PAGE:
Noticed any strange changes in yourself lately?
Abnormally developed fish, possessing both male and female characteristics, have been discovered in the Potomac River in the District and in tributaries across the region, federal scientists say — raising alarms that the river is tainted by pollution that drives hormone systems haywire.
The fish, smallmouth and largemouth bass, are naturally males but for some reason are developing immature eggs inside their sex organs. Their discovery at such widely spread sites, including one just upstream from the Woodrow Wilson Bridge, seems to show that the Potomac’s problem with “intersex” fish extends far beyond the West Virginia stream where they were first found in 2003.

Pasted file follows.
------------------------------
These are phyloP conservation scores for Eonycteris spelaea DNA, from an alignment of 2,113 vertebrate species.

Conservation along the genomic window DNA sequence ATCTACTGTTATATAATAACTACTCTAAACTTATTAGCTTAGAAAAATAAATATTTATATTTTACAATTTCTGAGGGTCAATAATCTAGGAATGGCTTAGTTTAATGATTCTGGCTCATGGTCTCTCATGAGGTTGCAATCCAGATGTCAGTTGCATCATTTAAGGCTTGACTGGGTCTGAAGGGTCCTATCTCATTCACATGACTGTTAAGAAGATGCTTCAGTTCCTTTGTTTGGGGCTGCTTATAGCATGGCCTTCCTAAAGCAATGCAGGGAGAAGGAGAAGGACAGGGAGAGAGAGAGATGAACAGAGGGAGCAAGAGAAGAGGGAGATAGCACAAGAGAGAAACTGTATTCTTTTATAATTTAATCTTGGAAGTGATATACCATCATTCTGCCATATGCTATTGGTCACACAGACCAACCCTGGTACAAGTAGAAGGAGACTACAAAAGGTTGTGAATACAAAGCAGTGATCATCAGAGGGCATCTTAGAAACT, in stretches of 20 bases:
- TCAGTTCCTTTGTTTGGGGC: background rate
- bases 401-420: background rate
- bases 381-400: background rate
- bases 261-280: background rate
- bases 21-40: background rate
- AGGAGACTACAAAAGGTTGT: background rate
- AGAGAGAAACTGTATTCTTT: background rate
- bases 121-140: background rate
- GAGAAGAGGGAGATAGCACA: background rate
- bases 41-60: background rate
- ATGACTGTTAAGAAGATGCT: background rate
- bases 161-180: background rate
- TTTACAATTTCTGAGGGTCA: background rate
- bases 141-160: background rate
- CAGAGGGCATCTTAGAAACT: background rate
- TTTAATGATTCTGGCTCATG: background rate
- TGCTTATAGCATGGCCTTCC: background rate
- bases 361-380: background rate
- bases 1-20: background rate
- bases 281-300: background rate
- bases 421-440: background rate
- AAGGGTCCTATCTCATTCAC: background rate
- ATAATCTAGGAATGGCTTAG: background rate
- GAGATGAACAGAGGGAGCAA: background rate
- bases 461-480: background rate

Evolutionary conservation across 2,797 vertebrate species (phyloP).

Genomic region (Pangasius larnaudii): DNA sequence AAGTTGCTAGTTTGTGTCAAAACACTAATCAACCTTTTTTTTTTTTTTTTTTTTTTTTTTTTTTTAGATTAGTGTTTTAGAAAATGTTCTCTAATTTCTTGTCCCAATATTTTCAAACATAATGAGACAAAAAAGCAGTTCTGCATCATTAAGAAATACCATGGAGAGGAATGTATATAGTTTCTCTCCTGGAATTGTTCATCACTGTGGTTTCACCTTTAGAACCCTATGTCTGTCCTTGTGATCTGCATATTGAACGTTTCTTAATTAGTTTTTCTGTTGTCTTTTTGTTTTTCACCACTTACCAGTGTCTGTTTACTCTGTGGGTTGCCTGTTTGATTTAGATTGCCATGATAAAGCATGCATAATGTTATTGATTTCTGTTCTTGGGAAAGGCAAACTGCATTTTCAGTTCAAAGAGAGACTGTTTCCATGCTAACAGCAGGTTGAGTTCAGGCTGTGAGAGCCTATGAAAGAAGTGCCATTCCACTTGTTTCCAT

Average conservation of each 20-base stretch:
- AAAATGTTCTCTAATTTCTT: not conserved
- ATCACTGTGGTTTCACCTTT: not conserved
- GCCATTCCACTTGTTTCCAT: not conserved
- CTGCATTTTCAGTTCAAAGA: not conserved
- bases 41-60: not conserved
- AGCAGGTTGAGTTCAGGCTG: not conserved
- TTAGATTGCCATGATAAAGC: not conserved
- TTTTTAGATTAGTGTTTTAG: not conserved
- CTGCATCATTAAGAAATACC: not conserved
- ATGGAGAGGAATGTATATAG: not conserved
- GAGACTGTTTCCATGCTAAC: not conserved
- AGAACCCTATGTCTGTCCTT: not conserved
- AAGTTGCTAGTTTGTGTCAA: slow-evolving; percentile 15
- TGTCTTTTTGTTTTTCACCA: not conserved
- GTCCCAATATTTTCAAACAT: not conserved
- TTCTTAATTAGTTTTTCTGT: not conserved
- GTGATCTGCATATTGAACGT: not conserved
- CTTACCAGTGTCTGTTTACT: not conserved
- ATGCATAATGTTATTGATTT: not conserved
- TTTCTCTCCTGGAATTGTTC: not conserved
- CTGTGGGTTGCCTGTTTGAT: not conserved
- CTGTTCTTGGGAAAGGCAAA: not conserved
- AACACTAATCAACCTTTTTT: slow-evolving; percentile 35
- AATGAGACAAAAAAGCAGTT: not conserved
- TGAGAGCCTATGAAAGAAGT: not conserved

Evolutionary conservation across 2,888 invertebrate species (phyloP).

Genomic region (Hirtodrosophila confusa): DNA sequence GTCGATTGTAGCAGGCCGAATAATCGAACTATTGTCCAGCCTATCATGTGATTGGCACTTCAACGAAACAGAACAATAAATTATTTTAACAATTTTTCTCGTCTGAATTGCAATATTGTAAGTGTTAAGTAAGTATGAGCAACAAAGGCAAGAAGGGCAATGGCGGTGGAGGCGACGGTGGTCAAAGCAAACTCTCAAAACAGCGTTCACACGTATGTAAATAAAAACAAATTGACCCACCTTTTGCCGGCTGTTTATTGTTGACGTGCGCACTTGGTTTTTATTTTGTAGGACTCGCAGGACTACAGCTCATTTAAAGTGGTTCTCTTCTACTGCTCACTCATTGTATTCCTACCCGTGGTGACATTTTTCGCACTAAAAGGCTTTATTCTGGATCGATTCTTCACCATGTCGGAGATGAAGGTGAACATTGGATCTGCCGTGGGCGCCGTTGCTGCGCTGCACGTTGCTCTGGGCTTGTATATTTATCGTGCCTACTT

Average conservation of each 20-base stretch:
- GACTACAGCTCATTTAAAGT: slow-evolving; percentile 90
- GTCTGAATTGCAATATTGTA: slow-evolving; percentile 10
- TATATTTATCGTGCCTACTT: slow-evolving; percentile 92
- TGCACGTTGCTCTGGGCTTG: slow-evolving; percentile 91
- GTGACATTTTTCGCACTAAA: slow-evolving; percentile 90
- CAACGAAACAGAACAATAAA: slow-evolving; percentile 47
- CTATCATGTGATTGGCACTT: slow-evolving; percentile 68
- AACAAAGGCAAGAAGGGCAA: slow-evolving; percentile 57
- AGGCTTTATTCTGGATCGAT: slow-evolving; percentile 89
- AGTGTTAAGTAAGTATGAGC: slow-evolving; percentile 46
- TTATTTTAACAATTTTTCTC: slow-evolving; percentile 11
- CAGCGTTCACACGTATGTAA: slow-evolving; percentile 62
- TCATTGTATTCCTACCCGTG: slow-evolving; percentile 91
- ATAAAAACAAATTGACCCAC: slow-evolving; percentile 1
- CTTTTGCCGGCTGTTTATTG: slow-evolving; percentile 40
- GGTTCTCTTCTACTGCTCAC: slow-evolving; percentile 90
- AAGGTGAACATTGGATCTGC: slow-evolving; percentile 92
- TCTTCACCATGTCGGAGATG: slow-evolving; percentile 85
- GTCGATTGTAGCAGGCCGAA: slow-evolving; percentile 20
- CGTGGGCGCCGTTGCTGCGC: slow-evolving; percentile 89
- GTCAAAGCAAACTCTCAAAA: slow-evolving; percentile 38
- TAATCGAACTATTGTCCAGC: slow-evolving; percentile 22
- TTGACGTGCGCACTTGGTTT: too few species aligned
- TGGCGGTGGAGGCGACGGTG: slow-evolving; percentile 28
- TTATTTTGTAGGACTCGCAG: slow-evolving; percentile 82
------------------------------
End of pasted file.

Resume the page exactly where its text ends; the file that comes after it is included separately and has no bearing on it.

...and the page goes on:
The cause of the abnormalities is unknown, but scientists suspect a class of waterborne contaminants that can confuse animals’ growth and reproductive systems. These pollutants are poorly understood, however, leaving many observers with questions about what the problems in fish mean for the Potomac and the millions of people who take their tap water from it.
“I don’t know, and I don’t think anybody knows, the answer to that question right now: Is the effect in the fish transferable to humans?” said Thomas Jacobus, general manager of the Washington Aqueduct, which processes Potomac water to provide drinking water for residents of the District, Arlington County and Falls Church